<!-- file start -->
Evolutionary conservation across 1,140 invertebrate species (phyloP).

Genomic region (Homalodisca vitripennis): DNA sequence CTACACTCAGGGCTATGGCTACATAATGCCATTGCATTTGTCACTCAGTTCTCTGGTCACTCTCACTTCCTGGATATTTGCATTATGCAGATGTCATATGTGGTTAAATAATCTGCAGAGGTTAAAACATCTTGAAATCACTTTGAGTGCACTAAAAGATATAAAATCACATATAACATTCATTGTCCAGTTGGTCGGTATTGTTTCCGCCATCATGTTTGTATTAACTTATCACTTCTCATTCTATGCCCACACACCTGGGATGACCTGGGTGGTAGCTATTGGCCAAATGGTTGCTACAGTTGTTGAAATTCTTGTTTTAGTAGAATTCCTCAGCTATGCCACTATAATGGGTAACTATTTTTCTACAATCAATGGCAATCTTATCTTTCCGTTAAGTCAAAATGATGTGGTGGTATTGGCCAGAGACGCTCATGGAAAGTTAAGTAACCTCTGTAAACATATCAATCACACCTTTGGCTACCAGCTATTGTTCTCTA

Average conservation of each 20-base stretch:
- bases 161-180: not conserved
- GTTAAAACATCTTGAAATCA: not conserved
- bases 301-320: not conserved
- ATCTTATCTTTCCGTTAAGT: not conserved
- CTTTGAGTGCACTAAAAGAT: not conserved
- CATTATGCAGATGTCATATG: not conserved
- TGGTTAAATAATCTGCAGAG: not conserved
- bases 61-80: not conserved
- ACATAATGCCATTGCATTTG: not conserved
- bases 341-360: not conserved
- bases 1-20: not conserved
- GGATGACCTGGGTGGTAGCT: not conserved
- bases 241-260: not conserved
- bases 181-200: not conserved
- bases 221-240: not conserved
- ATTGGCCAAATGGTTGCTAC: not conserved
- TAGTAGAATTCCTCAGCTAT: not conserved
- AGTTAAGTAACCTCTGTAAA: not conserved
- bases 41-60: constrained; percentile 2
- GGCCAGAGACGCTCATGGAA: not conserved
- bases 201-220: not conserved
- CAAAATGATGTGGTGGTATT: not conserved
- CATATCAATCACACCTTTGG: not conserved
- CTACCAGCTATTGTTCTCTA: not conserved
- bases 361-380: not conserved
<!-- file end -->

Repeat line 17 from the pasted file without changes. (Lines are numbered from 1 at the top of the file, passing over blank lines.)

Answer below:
- bases 181-200: not conserved